The meaning of illness : a phenomenological approach to the physician/patient relationship.
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Toombs, Sheila Kay, 1943-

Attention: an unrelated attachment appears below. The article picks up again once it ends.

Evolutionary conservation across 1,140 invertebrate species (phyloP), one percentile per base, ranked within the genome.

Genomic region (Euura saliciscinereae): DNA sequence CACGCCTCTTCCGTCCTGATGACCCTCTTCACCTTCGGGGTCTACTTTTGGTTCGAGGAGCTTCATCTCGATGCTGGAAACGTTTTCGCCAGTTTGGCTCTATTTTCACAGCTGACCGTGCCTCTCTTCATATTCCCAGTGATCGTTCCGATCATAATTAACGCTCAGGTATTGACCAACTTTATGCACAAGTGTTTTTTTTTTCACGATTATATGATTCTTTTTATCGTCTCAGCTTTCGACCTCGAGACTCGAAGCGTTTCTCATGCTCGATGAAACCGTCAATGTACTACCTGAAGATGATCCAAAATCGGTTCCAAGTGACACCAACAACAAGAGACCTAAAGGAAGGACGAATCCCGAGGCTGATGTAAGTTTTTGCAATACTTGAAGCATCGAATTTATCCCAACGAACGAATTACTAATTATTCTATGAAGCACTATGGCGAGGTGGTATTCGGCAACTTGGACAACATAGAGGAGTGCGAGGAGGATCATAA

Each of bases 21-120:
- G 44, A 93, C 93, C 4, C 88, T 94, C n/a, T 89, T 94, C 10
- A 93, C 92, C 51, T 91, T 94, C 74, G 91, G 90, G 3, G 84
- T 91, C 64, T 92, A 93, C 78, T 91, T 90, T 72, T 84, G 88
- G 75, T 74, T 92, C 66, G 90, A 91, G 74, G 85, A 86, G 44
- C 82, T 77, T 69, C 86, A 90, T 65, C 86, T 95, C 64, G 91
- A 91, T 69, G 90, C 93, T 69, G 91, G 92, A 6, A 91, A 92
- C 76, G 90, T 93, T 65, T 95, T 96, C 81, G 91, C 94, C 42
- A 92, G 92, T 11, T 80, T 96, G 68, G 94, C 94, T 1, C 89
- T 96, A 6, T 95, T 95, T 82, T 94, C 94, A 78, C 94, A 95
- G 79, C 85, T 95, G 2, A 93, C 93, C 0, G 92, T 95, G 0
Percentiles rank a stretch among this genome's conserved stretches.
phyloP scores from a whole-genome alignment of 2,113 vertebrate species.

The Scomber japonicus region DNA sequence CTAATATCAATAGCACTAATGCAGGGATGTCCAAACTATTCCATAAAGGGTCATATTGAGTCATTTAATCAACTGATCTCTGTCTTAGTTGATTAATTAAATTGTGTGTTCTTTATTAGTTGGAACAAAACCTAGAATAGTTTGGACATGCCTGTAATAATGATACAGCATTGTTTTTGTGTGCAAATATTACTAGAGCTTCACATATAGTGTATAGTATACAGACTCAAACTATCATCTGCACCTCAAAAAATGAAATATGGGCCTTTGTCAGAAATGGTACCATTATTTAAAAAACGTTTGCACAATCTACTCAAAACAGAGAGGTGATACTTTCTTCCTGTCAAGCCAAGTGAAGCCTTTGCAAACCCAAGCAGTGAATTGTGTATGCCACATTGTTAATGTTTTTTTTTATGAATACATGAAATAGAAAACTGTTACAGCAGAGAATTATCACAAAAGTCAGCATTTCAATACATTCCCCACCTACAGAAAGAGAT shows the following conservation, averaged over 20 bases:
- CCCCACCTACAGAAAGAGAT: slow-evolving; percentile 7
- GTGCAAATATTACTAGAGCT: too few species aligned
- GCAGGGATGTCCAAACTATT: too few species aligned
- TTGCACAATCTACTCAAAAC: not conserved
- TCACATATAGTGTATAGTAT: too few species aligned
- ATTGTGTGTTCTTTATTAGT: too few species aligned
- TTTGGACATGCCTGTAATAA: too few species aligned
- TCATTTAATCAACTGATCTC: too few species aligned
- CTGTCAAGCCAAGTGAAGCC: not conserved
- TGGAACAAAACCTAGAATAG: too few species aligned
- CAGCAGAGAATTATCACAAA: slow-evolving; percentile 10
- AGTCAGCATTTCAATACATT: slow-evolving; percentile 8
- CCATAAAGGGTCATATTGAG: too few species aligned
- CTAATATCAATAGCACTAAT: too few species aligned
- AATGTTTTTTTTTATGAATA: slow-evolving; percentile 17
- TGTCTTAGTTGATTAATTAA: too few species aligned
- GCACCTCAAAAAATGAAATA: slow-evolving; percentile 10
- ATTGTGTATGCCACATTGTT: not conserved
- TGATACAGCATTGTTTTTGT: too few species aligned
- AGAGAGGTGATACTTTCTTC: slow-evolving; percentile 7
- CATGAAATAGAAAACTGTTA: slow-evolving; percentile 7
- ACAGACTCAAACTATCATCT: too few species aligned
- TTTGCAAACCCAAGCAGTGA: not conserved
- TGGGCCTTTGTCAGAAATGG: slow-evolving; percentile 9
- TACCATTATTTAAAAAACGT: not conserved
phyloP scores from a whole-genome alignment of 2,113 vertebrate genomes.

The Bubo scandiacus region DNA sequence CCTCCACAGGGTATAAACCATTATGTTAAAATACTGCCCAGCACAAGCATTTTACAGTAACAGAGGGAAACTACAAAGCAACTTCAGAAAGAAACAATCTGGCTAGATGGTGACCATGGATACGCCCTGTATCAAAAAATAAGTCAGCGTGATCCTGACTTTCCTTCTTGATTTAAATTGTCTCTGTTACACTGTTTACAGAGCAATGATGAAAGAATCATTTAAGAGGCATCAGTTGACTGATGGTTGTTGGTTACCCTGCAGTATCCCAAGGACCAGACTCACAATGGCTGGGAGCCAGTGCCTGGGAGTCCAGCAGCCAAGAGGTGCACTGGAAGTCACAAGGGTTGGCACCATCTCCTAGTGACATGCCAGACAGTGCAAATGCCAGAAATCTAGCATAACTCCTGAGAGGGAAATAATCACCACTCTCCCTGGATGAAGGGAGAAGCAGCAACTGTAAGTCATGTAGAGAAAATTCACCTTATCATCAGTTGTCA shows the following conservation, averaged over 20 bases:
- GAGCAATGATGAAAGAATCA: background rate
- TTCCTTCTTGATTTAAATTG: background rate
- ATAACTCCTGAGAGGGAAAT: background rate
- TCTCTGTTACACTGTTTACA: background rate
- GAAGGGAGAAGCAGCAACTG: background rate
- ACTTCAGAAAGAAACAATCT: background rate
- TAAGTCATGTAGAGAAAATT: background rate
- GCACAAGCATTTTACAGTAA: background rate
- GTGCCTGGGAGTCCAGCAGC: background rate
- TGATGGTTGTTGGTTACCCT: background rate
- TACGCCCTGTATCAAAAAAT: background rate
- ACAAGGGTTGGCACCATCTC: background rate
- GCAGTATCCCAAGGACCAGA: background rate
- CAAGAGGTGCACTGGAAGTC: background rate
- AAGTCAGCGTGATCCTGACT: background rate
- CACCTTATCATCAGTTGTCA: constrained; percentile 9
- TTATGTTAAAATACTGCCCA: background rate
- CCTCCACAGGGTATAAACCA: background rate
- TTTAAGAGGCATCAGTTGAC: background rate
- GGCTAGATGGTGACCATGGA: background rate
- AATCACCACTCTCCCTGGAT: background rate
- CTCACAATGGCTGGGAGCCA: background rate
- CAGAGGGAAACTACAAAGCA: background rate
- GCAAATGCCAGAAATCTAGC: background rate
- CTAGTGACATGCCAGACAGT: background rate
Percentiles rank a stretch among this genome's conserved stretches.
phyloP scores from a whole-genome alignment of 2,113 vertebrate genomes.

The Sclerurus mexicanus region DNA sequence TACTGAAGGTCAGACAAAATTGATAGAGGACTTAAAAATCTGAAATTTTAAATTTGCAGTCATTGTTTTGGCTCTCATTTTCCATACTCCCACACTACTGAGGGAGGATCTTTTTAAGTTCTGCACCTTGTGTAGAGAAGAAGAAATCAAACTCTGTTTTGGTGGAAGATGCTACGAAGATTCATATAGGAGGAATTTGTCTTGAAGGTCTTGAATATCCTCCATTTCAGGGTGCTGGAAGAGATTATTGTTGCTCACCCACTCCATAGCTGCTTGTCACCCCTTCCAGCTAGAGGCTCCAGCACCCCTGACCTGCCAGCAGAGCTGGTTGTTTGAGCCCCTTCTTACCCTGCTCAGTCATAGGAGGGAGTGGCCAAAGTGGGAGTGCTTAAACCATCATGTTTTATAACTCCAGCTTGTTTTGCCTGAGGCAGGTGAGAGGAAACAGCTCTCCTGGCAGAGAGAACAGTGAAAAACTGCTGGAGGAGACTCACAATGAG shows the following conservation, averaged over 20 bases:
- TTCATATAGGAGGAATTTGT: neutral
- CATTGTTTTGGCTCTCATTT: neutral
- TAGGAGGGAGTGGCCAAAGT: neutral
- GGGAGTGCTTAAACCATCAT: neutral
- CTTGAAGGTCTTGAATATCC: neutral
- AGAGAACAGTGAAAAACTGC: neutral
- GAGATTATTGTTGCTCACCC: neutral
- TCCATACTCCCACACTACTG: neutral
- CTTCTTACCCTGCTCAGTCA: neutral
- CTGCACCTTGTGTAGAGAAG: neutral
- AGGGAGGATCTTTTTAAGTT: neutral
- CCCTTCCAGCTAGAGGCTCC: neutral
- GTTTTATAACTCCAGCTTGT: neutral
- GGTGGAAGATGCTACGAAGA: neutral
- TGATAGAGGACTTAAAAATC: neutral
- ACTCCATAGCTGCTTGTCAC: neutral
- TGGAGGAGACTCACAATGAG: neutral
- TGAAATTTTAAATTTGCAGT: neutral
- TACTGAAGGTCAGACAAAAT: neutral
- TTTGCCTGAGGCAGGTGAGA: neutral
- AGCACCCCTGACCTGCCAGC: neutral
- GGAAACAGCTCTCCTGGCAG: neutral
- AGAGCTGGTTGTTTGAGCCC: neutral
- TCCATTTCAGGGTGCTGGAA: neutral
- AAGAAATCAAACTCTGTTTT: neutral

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It is my purpose in this thesis to explore the "reality" of illness, using philosophical phenomenology as a guide. In particular, I am concerned to show that the experience of illness, rather than representing a shared "reality" between physician and patient, represents in effect two quite distinct "realities" (the meaning of one "reality" being significantly different from the meaning of the other). Philosophical phenomenology focuses on the nature of experience, and particularly upon the manner in which all experience is structured by the activity of consciousness. In so doing phenomenology emphasizes the unique nature of experiencing and particularly the correlation between the perceiver and that which is perceived. Meaning is seen to be a function of the activity of individual consciousness. In the first chapter consideration is given to some basic concepts which are fundamental for phenomenology and a distinction is made between "own world" and "common world." In the second chapter these concepts are shown to provide insights into the nature of the discrepancy between the physician's and the patient's understanding of illness. Consideration is given to the manner in which the separate worlds of the physician and patient are constituted. It is argued that it is through attentional focusing that the sense of illness is made explicit for the individual. An analysis is provided of the manner in which such attentional focusing is determined. In the third chapter consideration is given to the question of how it is possible to construct a shared world of meaning between patient and physician, given the unique nature of experiencing. An eidetic interpretation of illness is proposed and attention is directed towards some ways in which we do, in fact, come to some understanding of the Other. In the final chapter it is suggested that the notion of healing presupposes a shared world between physician and patient. A distinction is made between healing and curing disease. It is noted that the manner in which the "reality" of illness is defined directly influences the way in which the end of the patient/physician relationship is defined. It is argued that the end of the patient/ physician relationship is healing and that healing is a mutual act which is accomplished within the context of a shared world between physician and patient.